The Government's emerging problem is that a growing tally of voters now resent having to pay the ferryman for getting them across Covid in such a buoyant boat. They rightly feel that they weren't warned there'd be such a penalty for maintaining a robust Covid economy. They myopically feel it's up to the Government to make these new costs go away – despite no other country having the immediate means to fix their near-identical crises, either.
The Beehive response has been the only one available to it, short of access to a time machine: think up six Band-Aid palliatives before breakfast. The first two it has come up with – suspending some of the tax on petrol and opening the borders several months early – will ease inflation by an estimated 0.5 per cent. Given economists say $4 a litre for petrol and 8 per cent annual inflation are not out of the question, there had better be more palliatives.
The only thanks the Government has had is a flurry of – admittedly justified – querulousness about how it's going to make up the shortfall in road funding that the temporary tax cut will cause, and how it will staff hospitals if a tourist-wrought Covid surge overwhelms emergency departments.
This sort of doom spiral is every Government's tenth circle of hell, the self-digging pit where you're damned for doing pointless things, knowing you'd be more damned if you didn't do them.
Tax cuts, suspensions, subsidies, bailouts – they're all hard to target equitably and can't come within a bull's roar of compensating people for inflation of this order.
It's this can't-win realm of politics that consoles those MPs who, in the time-honoured euphemisms, have Made Their Contribution and Want to Spend More Time With Family.
Into this serene afterlife goes Simon Bridges, to general astonishment. Although possibly the least popular opposition leader of modern times, he seemed on course to be one of those rare twice-rising soufflés. He managed a partial reset of his public persona, after being rolled as National leader, by writing a jaunty memoir. Ordinarily, such an act of vanity would just deepen one's slough of irrelevance. But somehow, Bridges' big, belligerent personality finally blossomed with the addition of a key – and, indeed, a John Key – ingredient: sunniness. He relaxed a bit, and became the sort that the late David Lange would have termed "a refreshing hoon". His comeback cemented by the finance spokespersonship, he seemed set to do a Bill English: earn a generous public reappraisal after catastrophic failure.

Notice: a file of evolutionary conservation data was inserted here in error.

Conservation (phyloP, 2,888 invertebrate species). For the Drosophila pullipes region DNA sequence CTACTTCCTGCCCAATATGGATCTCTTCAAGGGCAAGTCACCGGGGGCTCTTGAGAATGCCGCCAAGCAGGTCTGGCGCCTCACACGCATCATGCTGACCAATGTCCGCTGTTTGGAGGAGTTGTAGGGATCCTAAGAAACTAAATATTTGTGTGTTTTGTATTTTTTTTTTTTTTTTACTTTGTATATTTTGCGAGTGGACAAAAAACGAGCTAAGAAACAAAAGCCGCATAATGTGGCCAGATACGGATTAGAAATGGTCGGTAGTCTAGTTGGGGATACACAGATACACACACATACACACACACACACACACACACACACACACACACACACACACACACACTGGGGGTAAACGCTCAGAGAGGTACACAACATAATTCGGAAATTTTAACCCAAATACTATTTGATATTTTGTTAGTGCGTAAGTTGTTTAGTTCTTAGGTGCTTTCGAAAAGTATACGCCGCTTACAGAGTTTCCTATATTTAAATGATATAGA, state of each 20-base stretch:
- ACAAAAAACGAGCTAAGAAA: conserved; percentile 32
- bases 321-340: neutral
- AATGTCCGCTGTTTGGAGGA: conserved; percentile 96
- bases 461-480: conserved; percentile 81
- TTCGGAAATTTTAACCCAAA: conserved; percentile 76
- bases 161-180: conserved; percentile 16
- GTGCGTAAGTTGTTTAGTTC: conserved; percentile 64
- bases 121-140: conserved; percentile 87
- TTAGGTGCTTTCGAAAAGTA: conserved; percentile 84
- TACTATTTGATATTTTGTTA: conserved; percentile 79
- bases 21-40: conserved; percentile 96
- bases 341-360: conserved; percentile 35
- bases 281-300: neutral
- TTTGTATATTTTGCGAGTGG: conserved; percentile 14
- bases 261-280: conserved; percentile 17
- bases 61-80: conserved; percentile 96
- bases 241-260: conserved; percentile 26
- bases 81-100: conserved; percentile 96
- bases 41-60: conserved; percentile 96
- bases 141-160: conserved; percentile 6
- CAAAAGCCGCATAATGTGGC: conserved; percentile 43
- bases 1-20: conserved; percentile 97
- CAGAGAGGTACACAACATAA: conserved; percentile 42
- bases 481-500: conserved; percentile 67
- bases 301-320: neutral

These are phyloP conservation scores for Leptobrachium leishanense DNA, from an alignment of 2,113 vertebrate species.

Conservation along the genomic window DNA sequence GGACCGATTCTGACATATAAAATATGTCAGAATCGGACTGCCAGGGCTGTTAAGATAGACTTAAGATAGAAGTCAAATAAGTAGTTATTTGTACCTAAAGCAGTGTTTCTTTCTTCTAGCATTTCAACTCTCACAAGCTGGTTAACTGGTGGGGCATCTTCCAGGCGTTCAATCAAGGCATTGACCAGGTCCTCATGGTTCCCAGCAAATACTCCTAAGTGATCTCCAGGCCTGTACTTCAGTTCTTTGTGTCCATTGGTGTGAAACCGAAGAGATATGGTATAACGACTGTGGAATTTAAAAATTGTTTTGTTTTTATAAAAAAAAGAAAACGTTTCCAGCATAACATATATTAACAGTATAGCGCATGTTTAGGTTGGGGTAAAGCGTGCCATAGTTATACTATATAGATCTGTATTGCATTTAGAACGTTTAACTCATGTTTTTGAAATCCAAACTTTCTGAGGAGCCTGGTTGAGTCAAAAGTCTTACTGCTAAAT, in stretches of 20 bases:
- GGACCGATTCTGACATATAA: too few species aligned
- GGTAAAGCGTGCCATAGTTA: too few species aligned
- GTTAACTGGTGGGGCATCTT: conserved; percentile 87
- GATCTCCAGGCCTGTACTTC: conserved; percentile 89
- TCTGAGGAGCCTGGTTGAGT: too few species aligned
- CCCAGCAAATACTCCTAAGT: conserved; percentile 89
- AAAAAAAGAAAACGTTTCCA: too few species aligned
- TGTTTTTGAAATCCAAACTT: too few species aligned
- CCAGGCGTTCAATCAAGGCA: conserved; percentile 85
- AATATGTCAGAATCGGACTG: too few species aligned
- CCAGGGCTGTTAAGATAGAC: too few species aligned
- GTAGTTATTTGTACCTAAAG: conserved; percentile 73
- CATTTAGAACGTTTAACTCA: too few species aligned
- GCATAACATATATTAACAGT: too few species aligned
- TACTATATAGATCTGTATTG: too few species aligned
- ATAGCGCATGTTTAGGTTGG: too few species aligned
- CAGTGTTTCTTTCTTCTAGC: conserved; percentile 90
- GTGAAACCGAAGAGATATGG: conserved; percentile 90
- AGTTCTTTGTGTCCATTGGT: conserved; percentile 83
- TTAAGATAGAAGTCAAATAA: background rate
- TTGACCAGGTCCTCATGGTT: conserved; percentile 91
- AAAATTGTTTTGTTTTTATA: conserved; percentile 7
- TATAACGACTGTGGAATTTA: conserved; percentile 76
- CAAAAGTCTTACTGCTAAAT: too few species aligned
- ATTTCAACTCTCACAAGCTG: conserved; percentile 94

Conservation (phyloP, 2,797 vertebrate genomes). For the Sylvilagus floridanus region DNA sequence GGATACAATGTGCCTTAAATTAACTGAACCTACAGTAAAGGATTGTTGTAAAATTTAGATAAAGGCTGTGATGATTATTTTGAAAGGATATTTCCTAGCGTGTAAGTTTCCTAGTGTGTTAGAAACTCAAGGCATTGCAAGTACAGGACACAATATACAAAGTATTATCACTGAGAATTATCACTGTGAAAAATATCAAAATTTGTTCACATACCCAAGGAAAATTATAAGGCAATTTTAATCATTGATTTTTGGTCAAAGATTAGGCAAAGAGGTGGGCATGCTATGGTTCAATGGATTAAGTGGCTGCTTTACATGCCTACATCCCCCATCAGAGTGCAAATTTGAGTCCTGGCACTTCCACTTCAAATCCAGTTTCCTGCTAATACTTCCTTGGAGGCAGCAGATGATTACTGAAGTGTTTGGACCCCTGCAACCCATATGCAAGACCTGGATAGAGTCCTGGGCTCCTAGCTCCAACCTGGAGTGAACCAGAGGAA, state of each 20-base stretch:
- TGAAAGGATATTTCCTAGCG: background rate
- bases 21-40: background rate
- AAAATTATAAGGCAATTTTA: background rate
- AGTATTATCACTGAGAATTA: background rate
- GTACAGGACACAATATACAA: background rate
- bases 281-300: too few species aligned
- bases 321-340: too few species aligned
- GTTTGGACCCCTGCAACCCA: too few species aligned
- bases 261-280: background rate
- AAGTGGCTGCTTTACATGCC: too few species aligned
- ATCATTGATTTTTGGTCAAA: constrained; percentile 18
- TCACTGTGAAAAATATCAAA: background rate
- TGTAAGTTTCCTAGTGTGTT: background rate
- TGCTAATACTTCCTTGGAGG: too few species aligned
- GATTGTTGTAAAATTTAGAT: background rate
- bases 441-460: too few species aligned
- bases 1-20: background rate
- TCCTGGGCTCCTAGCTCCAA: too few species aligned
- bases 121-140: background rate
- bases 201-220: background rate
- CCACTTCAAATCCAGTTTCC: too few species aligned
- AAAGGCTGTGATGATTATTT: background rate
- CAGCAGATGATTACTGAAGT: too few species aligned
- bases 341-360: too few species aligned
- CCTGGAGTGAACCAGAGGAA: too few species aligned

What went wrong? The age-old mistake: be careful how you treat people on your way up, because you're sure as hell going to meet them again on your way down. Bridges' colleagues knew his assessment of Maureen Pugh – f---ing useless – was not an isolated put-down. Worse, he never succeeded – possibly through not deigning to try – in mending fences with Todd Muller's supporters, or the many other caucus grandees he'd disrespected over the years.
With National resurgent in the polls, Bridges' long-slighted colleagues saw him as taking a place in the next Cabinet that could be theirs. He has been cold-shouldered, but his leaving now, rather than at term's end, is an unmistakable bird-flip gesture.
Young enough – and sufficiently talented and connected – to have a brilliant new career, he may now be in a position to embody that other useful adage: living well is the best revenge.